Laparoscopic Umbilical Hernia Repair

Laparoscopic umbilical hernia repair surgery is a surgical procedure used to repair umbilical hernias. An umbilical hernia is a pouch or sac which forms in the inner lining of a person’s abdominal cavity (belly). The pouch pushes through the navel in the abdominal wall.

Indications of laparoscopic umbilical hernia surgery

Adult umbilical hernia repair surgery should be performed because of the high risk of further complications. Indications for adult umbilical hernia repair surgery in adults include pain, skin ulceration, incarceration, hernia rupture, strangulation and defects exceeding 1 cm.

In some cases, umbilical hernias in adults are caused by prolonged peritoneal dialysis, fluid settling in the abdominal cavity or previous adult umbilical hernia repair surgery. There are other cases where umbilical hernias occur in overweight adults or post-pregnancy women. Also, women who have had several pregnancies are at a higher risk of developing umbilical hernias.

In the case of young children, umbilical hernias usually close naturally by the time they reach five years. However, laparoscopic umbilical hernia repair surgery can be recommended if the hernia does not close by the time the child is five years, the defect exceeds 2 cm, excess pain or the hernia restricts blood flow.

Advantages of doing laparoscopic umbilical hernia surgery

The main advantage of laparoscopic surgery is that it needs few small incisions. As a result, a patient experiences less pain and less visible scars. Also, healing happens faster compared to open surgery.

Another benefit of adult umbilical hernia repair surgery is that the laparoscope magnifies the images appearing on the monitor. This, in turn, gives the surgeon more details about the surgery compared to traditional surgery.

Side effects or complications of the procedure

Common complications of laparoscopic umbilical hernia repair surgery include:

  • Pain
  • Infection
  • Possible reoccurrence of the hernia
  • Adhesion
  • Obstruction of the small or large intestines
  • Bleeding

Mesh shrinkage or compression and mesh migration are other possible adverse complications which can happen after laparoscopic umbilical hernia repair.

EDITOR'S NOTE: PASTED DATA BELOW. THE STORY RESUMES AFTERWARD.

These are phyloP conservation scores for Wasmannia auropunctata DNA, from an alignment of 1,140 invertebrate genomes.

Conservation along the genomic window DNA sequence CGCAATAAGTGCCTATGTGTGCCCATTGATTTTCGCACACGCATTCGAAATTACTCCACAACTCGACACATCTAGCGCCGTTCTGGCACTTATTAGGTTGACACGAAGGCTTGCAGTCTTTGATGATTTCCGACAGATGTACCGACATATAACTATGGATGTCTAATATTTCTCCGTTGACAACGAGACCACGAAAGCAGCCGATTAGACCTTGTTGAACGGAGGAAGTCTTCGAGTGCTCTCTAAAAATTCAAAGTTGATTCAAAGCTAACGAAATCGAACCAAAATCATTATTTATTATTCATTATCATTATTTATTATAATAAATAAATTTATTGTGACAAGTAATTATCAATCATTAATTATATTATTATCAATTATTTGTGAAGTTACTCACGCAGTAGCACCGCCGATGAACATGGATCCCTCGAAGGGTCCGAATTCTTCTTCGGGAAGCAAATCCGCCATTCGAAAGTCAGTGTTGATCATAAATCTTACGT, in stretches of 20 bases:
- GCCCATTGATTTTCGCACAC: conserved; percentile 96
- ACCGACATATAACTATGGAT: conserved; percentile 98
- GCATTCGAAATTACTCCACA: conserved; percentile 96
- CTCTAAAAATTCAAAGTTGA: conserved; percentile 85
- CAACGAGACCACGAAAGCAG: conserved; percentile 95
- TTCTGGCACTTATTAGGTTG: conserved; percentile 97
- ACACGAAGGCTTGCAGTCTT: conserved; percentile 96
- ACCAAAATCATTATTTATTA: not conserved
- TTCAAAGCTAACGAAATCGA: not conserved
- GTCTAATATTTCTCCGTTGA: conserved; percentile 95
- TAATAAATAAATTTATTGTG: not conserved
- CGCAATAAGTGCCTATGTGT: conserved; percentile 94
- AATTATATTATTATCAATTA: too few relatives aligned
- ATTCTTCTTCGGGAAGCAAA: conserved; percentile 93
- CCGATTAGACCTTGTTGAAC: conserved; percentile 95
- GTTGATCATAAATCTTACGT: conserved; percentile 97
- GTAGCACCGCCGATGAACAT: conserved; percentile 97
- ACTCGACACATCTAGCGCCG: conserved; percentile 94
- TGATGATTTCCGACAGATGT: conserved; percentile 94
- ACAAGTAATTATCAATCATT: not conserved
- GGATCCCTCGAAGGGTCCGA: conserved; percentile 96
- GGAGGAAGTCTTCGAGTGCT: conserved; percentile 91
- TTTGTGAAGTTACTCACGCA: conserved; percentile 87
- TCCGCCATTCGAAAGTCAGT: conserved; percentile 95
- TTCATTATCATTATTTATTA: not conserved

Post-operative care

After laparoscopic umbilical hernia repair surgery, the patient is transferred to a postanesthesia care unit. The nursing team closely monitors the patient until he or she is stable. The amount of time spend in the postanesthesia care unit depends on the type of anesthesia used and the patient’s progress. If a patient is given general anesthesia, he or she must be awake and coherent before leaving the postanesthesia care unit.

While in the postanesthesia care unit, the patient is given ice chips, and if they are tolerated, the patient can also be given water. IV lines stay in place until the patient is able to take or tolerate clear liquids and this mostly occurs immediately after the surgery and if a general anesthesia was used.

Mostly, patients are discharged once they are awake and able to walk. Patients are advised to make arrangements with either a friend or relative to accompany them, especially if they want to go home after umbilical hernia surgery.

Cost of laparoscopic umbilical hernia repair surgery

Generally, umbilical hernia repair surgery cost is determined by different factors. Some of the factors which determine the cost of umbilical hernia repair surgery include type of the hospital and type of room. Laparoscopic umbilical hernia repair surgery cost also depends on the duration of hospital stay and the type of mesh used. Adult umbilical hernia repair surgery cost is usually covered by insurance.